Additional heavy hitting stressors: getting into “a good” college, not letting people down, looking attractive, looking stylish, being thin, being really, really good at everything, keeping up with commitments, keeping up with expectations, and lastly: surviving it all to get a good job so they can work even more…for the rest of their lives.

The combination of way too much stress and too little time for healthy development drives the cutting epidemic. Cultivating good, solid, healthy coping behaviors requires time, support from others, and a new way of thinking about authentic and sustainable success.

In my next blog, I will clear up common misconceptions about cutting, while offering ways to support teens in creating better coping and healthier lifestyles. We’ll also catch up with Molly, who is doing extremely well today and has trouble believing she ever cut herself to feel better.

Cutting to Cope Part Two

How to identify, respond, and seek help for cutting behavior in teenage girls.

Published on January 23, 2013 by Lucie Hemmen, Ph.D. in Teen Girls: A Crash Course

Molly Cuts Herself to Feel Better

In Part 1 of this series, you met Molly, a high performing 16- year-old in her junior year of high school.  On the outside, Molly looked like she had it all together.  On the inside, Molly struggled with feelings of anger and sadness.  She used self-cutting as a way to feel better.

“It started as an impulse. Of course I knew a lot of girls who cut so the idea came to me and I started with a paper clip.  I ran it along the inside of my arm until it made a mark.  Then I went deeper until I made myself bleed.  It was totally engrossing and I can’t explain why but it made me feel better.  I graduated to straight edge razors and, at the time, it seemed perfectly fine to me.  It was a little secret compartment of my life where I had all the power and control.”

What to Look For

Molly’s mom found out about Molly’s self-cutting one day upon encountering her daughter emerging from the shower.  Even though Molly chose to cut on her belly and upper thighs as an attempt to keep her behavior an absolute secret, a chance meeting in the bathroom revealed her behavior.

Like a lot of parents, Molly’s mom was shocked and horrified.  The encounter triggered a heated interaction that left both parties stunned and wary of one another.

While Molly was committed to keeping her behavior a secret, I have heard other girls say that they test people to see if they will notice the cuts.  “My friends noticed right away and confronted me, but I think my parents looked the other way.”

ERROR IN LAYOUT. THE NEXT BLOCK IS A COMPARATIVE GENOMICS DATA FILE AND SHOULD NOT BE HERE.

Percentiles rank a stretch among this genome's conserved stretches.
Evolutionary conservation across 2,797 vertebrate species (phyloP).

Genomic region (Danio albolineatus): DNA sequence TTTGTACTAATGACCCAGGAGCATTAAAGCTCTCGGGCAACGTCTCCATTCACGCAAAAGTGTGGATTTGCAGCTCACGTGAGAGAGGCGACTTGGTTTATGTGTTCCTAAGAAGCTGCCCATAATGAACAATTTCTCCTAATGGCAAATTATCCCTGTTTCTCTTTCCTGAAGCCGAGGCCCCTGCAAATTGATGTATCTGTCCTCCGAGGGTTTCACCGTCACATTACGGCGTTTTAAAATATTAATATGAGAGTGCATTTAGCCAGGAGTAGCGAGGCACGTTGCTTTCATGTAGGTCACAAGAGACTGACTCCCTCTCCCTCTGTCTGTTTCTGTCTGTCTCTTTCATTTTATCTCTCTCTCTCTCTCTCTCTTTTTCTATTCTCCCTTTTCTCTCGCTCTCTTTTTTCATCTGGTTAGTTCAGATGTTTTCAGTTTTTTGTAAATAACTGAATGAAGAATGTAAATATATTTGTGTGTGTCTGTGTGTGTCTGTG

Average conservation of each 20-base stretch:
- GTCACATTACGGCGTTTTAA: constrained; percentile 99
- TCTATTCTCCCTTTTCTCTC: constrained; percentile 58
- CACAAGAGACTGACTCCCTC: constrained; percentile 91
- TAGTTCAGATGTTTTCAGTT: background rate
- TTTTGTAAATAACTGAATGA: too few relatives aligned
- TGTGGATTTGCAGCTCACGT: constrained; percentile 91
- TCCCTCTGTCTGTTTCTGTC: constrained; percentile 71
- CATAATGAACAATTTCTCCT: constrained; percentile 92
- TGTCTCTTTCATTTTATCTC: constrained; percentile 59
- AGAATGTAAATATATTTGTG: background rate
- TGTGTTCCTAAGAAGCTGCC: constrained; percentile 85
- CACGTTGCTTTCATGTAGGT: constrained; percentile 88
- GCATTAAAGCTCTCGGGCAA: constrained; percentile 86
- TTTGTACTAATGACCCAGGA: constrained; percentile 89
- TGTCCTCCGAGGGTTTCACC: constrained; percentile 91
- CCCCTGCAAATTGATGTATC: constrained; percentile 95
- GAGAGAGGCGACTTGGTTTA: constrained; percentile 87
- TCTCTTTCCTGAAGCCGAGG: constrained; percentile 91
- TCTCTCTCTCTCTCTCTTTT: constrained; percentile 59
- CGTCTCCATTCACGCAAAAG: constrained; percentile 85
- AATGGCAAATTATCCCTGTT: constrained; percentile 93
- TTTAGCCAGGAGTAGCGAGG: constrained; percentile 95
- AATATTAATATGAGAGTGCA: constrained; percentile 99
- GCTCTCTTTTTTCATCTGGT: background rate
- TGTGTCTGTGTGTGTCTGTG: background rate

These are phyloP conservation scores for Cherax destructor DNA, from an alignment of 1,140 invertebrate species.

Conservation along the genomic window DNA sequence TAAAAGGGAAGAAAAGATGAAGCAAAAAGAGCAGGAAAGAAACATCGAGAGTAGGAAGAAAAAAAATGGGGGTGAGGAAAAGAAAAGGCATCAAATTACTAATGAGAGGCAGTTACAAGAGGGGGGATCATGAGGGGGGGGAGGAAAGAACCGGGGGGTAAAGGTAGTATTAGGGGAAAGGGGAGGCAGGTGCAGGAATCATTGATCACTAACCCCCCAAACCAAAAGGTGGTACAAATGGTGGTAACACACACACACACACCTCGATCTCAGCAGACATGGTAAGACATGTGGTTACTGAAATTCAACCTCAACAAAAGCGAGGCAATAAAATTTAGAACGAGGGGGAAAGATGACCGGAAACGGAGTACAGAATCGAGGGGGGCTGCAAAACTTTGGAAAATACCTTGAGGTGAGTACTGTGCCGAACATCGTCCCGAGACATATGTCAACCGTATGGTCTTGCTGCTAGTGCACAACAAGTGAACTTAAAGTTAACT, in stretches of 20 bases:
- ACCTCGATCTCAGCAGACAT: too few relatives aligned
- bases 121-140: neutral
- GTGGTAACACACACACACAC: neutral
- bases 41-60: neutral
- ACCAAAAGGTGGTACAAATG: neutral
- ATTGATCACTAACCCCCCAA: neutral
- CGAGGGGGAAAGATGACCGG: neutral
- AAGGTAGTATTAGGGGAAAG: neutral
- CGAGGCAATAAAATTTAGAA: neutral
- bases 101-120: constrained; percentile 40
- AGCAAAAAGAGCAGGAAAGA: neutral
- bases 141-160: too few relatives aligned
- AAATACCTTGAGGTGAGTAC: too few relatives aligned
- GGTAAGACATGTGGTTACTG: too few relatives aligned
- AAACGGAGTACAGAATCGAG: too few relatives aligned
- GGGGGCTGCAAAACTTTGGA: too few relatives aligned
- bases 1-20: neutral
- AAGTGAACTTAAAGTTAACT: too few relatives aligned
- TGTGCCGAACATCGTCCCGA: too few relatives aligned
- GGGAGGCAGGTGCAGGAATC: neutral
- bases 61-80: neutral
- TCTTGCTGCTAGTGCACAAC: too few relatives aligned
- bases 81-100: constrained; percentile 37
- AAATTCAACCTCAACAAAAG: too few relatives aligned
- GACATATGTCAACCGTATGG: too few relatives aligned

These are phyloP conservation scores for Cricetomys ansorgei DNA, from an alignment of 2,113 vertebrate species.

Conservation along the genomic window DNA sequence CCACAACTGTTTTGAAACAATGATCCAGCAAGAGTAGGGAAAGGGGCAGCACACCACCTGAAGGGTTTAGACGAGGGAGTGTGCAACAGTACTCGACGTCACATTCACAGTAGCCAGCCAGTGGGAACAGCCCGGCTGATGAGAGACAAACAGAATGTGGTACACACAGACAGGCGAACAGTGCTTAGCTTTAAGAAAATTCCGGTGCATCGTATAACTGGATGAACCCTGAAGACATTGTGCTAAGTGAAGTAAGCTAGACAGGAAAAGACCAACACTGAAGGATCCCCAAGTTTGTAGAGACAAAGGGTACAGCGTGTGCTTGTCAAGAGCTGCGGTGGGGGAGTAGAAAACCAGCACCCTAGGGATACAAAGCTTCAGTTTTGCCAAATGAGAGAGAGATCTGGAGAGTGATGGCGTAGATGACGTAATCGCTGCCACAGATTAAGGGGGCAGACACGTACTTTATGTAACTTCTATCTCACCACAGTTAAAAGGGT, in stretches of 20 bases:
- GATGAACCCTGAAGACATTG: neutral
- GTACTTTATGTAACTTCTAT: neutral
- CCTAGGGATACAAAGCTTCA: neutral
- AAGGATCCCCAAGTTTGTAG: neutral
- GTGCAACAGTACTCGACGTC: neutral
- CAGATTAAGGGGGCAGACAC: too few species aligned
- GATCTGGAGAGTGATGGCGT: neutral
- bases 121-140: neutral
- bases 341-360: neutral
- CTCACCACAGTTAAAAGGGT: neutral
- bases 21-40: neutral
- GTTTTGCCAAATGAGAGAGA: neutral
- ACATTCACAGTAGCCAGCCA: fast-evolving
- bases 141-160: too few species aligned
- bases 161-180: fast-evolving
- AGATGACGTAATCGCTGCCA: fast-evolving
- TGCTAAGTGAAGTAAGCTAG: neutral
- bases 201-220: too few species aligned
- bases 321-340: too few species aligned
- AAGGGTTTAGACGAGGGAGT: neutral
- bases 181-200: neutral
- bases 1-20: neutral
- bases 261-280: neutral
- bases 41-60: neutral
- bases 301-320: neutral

Indeed the parents of this teen girl later shared, “We suspected something was going on but didn’t know how to handle it.  The idea of self-cutting is foreign to us and so how do we approach a topic we can’t fathom?”

In other cases, parents find out about the cutting through the peripheral support system. Teachers, coaches, friends of the teen or parents of the teen’s friends learn of the behavior and call it to the attention of parents:

“Thank God my daughter’s coach talked to me about Brandi’s cutting. I was really upset but had time to get myself together before talking to Brandi about it. I got her in to a counselor right away.”

The way a teen dresses, especially when it represents a change, can serve as a red flag for self-cutting:

“When my tank top wearing Hanna began wearing long sleeves everyday, no matter what the weather, I knew something was off.”

Cutting paraphernalia can also tip parents off to the secret:

“At first I didn’t put 2 and 2 together. I would see paper clips partially opened in the bathroom or an exacto knife out on my daughter’s desk. I didn’t really think much of it.  Then, I heard a reference to self-cutting on a television show and it hit me. I needed to have a conversation with my daughter.”

Understandably, when parents learn about the behavior, emotions run wild creating a huge risk for a bad interaction. You can avoid that!  In fact, your response could be the best thing that’s happened to your relationship with your daughter since you put glow in the dark stars on her ceiling.

How To Respond 

Believe it or not, you have your own Pause Button and you can push it.  The last thing you want to do when you find out or suspect your daughter is self-cutting is to hurry into any interaction.

Instead:  Pause.  Breathe. Restabilize.

This is tough because learning your child is hurting herself, on purpose, to feel better is as jarring as a dunk in an Alaskan ice pond. Parents feel an icy horror and panic that is hard to direct productively.

A solid rule of thumb when it comes to shocking news is to pause and focus on stabilizing yourself first. If you allow your feelings about the shocking news to propel you into an interaction, it will surely go badly.

Pausing allows your brain to recover and begin working properly.  Pausing allows you to move out of your brainstem (fight/flight/freeze) and into your pre-frontal cortex, the thinking part of the brain.

To further re-stabilize yourself, you can:

  • Take time to process the information
  • Take time identify and acknowledge your feelings
  • Talk to supportive friends